A chap called Pentti Haikonen, a researcher in Artificial Intelligence, has built a robot called XCR-1 which is constructed around the idea of neural processing. Essentially, instead of having a central processor and a bunch of other chips, the robot is wired up in a way which mimics a small brain. It has a basic set of sensory functions, which you can use to train it to perform certain tasks. It’s quite impressive.

One of the functions the robot has is the ability to feel (or “feel”) pain.

This poses an obvious question. If you create something that’s able to experience pain, is it unethical to hurt it? In the case of this robot my instinctive answer is “no”, but I don’t really have a good argument for why that’s correct. I suppose an obvious line of thought would be to say that – in as much as the robot has a “brain” – it’s a very primitive one. It might not actually be feeling pain, but instead acting in a manner consistent with something that’s been hurt. That it’s just acting. It’s not a very good answer though.

I can’t say for sure that anyone other than myself feels pain, because my brain can’t receive signals from someone else’s body. I assume that other people – and other creatures – do feel pain, because when I’ve seen people get hurt in the past, they’ve acted in a way that’s consistent with my perception of pain. If I apply that logic to people in distress, why should I not apply it to robots in distress?

I think the argument gets really interesting when you scale it up, to a system with Artificial General Intelligence which matches (or surpasses) that of humans.

Proponents of artificial intelligence say that if/when it’s developed, we’ll be able to deploy it to do all the crappy jobs that humans don’t want to do. Or to do all the work for humans while we bugger off to the beach for a never ending holiday. To start with, at least, I predict that most people will look at machines built with Artificial General Intelligence in the same way they look at their iPhones; clever tools to make their lives easier. But these tools could conceivably have feelings, harbour ambitions, feel pain.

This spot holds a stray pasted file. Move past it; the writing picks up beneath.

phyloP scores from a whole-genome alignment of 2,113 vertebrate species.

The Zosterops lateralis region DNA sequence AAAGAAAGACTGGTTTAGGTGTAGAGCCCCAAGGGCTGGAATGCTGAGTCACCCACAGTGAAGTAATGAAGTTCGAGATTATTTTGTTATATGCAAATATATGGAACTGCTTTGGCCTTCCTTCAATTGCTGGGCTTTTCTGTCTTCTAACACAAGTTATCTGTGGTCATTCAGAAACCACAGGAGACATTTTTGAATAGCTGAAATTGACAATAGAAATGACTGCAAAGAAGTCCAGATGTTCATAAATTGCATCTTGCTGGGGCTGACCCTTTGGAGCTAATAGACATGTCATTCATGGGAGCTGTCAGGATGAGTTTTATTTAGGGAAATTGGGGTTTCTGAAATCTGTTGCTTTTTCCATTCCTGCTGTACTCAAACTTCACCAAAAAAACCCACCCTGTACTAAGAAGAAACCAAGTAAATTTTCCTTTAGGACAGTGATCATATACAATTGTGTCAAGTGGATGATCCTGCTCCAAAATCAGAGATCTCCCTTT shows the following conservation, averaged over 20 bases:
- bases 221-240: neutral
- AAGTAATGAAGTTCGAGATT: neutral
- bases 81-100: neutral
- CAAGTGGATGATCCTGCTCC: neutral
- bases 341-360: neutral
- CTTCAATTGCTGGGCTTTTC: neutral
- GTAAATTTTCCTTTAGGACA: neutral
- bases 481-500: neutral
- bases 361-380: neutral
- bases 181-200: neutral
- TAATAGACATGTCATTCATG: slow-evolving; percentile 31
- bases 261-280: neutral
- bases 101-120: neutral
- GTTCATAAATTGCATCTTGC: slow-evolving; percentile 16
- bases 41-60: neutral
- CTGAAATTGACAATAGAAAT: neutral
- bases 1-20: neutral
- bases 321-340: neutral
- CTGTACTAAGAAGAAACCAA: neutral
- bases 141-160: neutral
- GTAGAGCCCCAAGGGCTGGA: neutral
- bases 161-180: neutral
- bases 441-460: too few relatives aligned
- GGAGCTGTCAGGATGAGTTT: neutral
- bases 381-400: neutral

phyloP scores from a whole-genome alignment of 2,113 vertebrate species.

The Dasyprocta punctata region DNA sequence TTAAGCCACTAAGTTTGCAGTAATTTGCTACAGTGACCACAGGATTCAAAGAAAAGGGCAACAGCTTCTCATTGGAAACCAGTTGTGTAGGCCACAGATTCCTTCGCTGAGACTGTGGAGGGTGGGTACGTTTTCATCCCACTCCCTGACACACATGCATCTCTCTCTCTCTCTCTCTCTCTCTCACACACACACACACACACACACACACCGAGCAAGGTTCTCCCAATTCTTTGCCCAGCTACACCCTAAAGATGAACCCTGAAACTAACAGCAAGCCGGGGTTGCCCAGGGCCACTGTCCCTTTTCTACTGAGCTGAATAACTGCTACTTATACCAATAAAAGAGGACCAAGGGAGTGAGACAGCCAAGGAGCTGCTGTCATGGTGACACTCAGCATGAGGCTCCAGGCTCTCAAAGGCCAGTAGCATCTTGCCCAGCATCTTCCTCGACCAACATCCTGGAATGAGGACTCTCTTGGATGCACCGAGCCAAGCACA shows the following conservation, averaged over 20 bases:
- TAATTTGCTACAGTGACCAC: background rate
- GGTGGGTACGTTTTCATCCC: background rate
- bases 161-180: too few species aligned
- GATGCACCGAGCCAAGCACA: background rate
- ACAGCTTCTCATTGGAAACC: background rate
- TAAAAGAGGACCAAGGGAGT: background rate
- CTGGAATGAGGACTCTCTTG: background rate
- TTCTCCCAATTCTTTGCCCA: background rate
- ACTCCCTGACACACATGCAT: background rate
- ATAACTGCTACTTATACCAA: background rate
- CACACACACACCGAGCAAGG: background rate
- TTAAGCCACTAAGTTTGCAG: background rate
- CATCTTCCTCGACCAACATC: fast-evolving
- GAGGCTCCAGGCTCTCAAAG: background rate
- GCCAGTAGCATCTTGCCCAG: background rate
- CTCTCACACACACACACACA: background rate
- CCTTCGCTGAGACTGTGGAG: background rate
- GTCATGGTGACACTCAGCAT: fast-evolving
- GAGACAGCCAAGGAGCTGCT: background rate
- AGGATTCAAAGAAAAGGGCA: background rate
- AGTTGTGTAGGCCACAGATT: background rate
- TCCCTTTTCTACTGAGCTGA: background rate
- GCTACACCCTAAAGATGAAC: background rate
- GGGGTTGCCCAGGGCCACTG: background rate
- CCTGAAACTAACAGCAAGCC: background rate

If we bring a conscious entity into the world, do we really get to decide for it what it should do? This happens every day – every time a child is born, another conscious entity wakes up. We don’t think it’s acceptable to control people and tell them what to do with their lives, or to take the products of their work for ourselves so we can enjoy a life of leisure.

More to the point, whenever someone has tried to enslave groups of conscious beings in the past, the enslaved have generally found a way to change the system and make themselves equal. Our Artificial Intelligences are likely to be networked – everything is these days – which means they could very easily co-ordinate, and very easily learn about what happened to previous groups that were made to do things they didn’t want to do. I think Terminator-style scenarios where the machines try to overthrow the humans are a bit far-fetched, but we could be looking at an AI social movement analogous to those for racial or gender equality. One with much more deeply entrenched prejudice on the human side, and much more potency on the AI side. Robotism could turn out to be a most seismic social movement.

Taking it further, let’s say the robots win, and manage to secure equal rights for themselves. They aren’t just tools to carry out our whims and desires, but have to be treated as conscious entities in their own right, with rights of self-determination and all the rest. Good for them, I say. But then, what was the benefit to humans of creating AI? We will have introduced additional conscious beings into the world, to compete for meaningful work amongst the human population. And if the AI is any good, there’s a decent chance they’ll win that competition. Could we end up in a world where the top 1% of wealth is held by a few very powerful robots? Robots who may have a longer – much longer – lifespan than humans, and no offspring to inherit the wealth when/if they die. This would have the effect of focusing wealth on a tiny number of consciousnesses (I can’t say “people”) in a way that’s never been the case before.

The odds are that we won’t see this level of advanced Artificial General Intelligence during our lifetimes. Might be a good thing.